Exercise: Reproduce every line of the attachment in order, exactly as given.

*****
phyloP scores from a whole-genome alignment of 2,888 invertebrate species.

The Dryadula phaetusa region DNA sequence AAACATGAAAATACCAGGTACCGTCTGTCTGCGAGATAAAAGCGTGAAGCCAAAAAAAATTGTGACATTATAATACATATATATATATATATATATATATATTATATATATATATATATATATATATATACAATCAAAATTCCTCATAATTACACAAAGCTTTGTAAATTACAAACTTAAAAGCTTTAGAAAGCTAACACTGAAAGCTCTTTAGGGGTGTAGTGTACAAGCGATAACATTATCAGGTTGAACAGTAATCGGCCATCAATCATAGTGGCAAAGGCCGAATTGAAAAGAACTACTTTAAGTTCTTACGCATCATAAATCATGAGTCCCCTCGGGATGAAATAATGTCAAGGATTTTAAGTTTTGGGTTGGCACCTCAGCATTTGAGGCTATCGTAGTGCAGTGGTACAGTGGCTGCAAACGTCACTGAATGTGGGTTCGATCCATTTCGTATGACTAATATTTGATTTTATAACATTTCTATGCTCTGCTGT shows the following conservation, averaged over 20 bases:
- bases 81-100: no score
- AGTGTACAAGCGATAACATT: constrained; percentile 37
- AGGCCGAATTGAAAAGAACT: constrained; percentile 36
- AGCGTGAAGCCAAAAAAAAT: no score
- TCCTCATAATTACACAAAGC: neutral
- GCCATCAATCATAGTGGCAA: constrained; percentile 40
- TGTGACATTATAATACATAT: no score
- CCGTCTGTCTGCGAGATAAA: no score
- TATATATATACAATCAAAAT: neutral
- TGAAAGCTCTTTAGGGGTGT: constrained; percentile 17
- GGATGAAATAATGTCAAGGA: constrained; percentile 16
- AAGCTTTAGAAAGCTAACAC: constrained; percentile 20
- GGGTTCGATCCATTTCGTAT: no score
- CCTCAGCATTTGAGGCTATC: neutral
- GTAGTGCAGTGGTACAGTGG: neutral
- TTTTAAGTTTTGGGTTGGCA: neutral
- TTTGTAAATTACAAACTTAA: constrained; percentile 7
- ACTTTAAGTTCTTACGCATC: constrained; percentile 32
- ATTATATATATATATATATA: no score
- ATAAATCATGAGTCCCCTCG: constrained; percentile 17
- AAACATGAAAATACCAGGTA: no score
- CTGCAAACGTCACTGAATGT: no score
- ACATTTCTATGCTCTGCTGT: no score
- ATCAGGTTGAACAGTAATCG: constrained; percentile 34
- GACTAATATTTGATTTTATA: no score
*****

phyloP scores from a whole-genome alignment of 2,888 invertebrate species.

The Dryadula phaetusa region DNA sequence AAACATGAAAATACCAGGTACCGTCTGTCTGCGAGATAAAAGCGTGAAGCCAAAAAAAATTGTGACATTATAATACATATATATATATATATATATATATATTATATATATATATATATATATATATATACAATCAAAATTCCTCATAATTACACAAAGCTTTGTAAATTACAAACTTAAAAGCTTTAGAAAGCTAACACTGAAAGCTCTTTAGGGGTGTAGTGTACAAGCGATAACATTATCAGGTTGAACAGTAATCGGCCATCAATCATAGTGGCAAAGGCCGAATTGAAAAGAACTACTTTAAGTTCTTACGCATCATAAATCATGAGTCCCCTCGGGATGAAATAATGTCAAGGATTTTAAGTTTTGGGTTGGCACCTCAGCATTTGAGGCTATCGTAGTGCAGTGGTACAGTGGCTGCAAACGTCACTGAATGTGGGTTCGATCCATTTCGTATGACTAATATTTGATTTTATAACATTTCTATGCTCTGCTGT shows the following conservation, averaged over 20 bases:
- bases 81-100: no score
- AGTGTACAAGCGATAACATT: constrained; percentile 37
- AGGCCGAATTGAAAAGAACT: constrained; percentile 36
- AGCGTGAAGCCAAAAAAAAT: no score
- TCCTCATAATTACACAAAGC: neutral
- GCCATCAATCATAGTGGCAA: constrained; percentile 40
- TGTGACATTATAATACATAT: no score
- CCGTCTGTCTGCGAGATAAA: no score
- TATATATATACAATCAAAAT: neutral
- TGAAAGCTCTTTAGGGGTGT: constrained; percentile 17
- GGATGAAATAATGTCAAGGA: constrained; percentile 16
- AAGCTTTAGAAAGCTAACAC: constrained; percentile 20
- GGGTTCGATCCATTTCGTAT: no score
- CCTCAGCATTTGAGGCTATC: neutral
- GTAGTGCAGTGGTACAGTGG: neutral
- TTTTAAGTTTTGGGTTGGCA: neutral
- TTTGTAAATTACAAACTTAA: constrained; percentile 7
- ACTTTAAGTTCTTACGCATC: constrained; percentile 32
- ATTATATATATATATATATA: no score
- ATAAATCATGAGTCCCCTCG: constrained; percentile 17
- AAACATGAAAATACCAGGTA: no score
- CTGCAAACGTCACTGAATGT: no score
- ACATTTCTATGCTCTGCTGT: no score
- ATCAGGTTGAACAGTAATCG: constrained; percentile 34
- GACTAATATTTGATTTTATA: no score